February 9, 2010
by Linda G. Miller

Event: The Growth Catalyst: Reviving New York City’s Economy through Infrastructure, The Port Authority Lecture Series
Location: Theresa Lang Community & Student Center, 01.28.10
Remarks: Christopher O. Ward — Executive Director, Port Authority of New York and New Jersey (PANYNJ); Seth W. Pinsky — President, NYC Economic Development Corporation
Discussion: Joan Byron — Director of Sustainability and Environmental Justice Initiative, Pratt Center for Community Development; Robert D. Yaro — President, Regional Plan Association; Kathryn S. Wyle — President & CEO, Partnership for NYC
Moderator: Daniel Massey — Reporter, Crain’s New York Business
Organizer: Center for New York City Affairs, The New School

ARC

ARC Penn Station Expansion.

Courtesy of PANYNJ

“Visit any major city in the world, and you’ll see how far behind we are,” stated Seth Pinsky, president of the NYC Economic Development Corporation (NYCEDC). “We’re still paying for choices made [in the 1970s and 80s], and we’re still underinvested.” The laundry list of negatives far outweighed the positives at a recent discussion about reviving the city’s economy through infrastructure. Toll and fare increases will always be insufficient; LaGuardia Airport needs to be rebuilt; JFK’s poor cargo operations is leading to longer wait periods to get goods to users; trucks are choking the city; we need a better rail freight system; we need better ferry service.

Despite the pessimism, two transportation projects that excited panelists were the ARC (Access to the Region’s Core), a project of the Port Authority of NY and NJ (PANYNJ) and NJ Transit that will be the first new rail tunnel to be constructed under the Hudson River in 100 years, and the MTA’s East Side Access, which will make the east side of Manhattan more accessible to Long Island Rail Road commuters. PANYNJ is investing $6 billion in ARC, which has been on the drawing boards for decades. Ground was broken on the NJ side in June 2009 and, when completed by 2017, it is anticipated that the number of commuters from NJ to Manhattan will double since it will provide more frequent trains and express service. An expanded Penn Station will connect travelers directly to subway concourses at 7th and 8th Avenues, and for the first time, 6th Avenue and Herald Square.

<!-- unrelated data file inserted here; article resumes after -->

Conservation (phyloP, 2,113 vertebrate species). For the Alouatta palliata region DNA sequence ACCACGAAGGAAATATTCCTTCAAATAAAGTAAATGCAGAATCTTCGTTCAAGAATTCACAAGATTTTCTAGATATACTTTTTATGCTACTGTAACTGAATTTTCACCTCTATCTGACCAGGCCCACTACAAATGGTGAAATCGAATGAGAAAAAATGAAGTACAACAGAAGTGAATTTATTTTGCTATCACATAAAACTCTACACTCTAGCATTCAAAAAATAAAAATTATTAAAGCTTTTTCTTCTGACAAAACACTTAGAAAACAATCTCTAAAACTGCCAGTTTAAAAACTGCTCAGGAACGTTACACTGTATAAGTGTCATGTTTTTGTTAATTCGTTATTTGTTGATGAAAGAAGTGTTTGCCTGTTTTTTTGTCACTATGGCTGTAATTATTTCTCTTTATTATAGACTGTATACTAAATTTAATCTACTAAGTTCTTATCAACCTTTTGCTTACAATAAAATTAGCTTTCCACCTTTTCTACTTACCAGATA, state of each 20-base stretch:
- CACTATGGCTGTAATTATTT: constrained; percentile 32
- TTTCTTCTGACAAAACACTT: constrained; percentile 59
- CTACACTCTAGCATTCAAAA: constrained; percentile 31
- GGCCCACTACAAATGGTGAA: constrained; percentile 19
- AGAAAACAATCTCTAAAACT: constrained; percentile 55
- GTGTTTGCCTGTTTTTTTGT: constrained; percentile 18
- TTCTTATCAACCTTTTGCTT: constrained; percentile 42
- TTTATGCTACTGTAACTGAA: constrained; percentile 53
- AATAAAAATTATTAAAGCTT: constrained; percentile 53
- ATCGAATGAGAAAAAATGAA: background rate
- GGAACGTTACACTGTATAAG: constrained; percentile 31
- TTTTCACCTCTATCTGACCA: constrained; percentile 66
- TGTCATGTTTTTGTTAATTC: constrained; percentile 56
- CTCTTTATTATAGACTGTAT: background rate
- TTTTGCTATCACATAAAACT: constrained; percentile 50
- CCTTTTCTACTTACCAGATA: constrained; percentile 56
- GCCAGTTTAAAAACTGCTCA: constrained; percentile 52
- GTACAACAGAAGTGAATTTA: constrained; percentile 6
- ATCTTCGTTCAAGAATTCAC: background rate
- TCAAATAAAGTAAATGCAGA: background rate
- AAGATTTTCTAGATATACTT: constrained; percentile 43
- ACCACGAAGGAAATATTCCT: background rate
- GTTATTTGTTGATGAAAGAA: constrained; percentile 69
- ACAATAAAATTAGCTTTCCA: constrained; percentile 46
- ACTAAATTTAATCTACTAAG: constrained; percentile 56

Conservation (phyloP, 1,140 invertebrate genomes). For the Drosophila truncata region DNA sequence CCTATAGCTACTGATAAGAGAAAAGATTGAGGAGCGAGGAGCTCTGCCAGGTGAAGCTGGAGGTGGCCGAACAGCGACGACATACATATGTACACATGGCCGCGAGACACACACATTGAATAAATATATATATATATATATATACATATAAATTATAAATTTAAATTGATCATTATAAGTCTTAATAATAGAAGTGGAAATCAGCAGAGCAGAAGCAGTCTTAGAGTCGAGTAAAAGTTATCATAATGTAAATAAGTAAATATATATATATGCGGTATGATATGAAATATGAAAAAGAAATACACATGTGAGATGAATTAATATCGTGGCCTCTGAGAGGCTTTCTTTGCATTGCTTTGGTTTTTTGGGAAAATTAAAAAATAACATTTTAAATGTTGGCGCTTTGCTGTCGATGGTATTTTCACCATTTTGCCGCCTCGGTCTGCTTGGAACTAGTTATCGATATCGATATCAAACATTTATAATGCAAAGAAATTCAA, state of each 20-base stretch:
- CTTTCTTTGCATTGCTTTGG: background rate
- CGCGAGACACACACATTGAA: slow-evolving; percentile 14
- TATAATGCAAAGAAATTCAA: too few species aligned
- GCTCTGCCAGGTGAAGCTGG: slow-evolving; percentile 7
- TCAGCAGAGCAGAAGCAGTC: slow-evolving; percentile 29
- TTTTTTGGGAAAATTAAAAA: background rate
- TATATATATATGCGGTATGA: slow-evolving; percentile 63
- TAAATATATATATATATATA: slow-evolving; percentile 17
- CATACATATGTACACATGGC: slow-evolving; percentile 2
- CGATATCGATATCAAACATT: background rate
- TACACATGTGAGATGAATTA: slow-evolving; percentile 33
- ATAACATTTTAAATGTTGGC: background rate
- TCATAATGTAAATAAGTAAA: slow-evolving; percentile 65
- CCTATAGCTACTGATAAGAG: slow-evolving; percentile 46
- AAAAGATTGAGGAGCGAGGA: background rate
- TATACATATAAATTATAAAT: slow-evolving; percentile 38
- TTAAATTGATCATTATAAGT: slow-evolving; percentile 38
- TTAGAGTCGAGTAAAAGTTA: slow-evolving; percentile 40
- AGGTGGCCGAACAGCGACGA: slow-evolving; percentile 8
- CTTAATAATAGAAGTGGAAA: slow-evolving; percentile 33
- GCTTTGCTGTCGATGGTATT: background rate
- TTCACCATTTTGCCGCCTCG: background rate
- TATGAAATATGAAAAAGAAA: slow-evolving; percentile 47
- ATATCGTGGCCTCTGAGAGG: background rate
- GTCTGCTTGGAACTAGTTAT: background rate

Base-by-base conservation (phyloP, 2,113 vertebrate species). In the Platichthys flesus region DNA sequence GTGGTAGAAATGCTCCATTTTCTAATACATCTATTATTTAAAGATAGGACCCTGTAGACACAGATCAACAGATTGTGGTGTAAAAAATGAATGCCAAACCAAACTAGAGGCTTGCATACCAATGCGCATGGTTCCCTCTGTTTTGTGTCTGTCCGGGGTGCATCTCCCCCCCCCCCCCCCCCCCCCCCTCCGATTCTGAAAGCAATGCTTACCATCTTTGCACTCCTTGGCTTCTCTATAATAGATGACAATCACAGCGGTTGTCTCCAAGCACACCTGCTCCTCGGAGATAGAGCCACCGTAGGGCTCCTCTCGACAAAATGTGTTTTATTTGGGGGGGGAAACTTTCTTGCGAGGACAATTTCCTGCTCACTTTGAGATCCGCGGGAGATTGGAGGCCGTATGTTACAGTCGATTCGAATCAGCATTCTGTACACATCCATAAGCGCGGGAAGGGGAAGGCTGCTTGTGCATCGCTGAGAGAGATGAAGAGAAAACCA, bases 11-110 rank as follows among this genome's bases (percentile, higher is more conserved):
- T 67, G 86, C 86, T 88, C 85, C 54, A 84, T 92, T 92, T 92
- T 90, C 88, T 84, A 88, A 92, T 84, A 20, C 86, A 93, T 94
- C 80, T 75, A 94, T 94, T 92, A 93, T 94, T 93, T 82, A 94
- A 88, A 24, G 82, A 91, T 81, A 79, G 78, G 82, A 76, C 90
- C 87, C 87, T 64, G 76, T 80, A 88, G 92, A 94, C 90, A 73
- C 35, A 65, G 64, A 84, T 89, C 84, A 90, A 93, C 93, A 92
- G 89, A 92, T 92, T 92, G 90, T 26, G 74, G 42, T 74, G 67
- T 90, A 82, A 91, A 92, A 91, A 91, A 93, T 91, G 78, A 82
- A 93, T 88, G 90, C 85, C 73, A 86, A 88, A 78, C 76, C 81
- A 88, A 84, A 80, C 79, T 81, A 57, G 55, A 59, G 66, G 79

Robert D. Yaro, president of the Regional Plan Association (RPA), concurred: “We need to continue to make investments.” He talked about “value recapture,” and finding ways to make money from the projects on the boards, such as an airport access fee, container fees, and congestion pricing, which he feels will be back on the table for discussion. “People think they can get something for nothing, but to get something, you have to pay for something.”

As for Moynihan Station, Christopher O. Ward, PANYNJ’s executive director, believes it will be built and believes it is not just a beautiful building, but it is a lynchpin to the Northeast Corridor.

And what about the Eero Saarinen’s TWA Terminal at JFK, which is being rehabilitated by Beyer Blinder Belle Architects & Planners? PANYNJ appreciates its architectural legacy and sees it as an asset. They hope it will monetize itself as a corporate center and a place to do business — once the economy picks up.

Linda G. Miller is a NYC-based freelance writer and publicist, and a contributing editor to e-Oculus and OCULUS.

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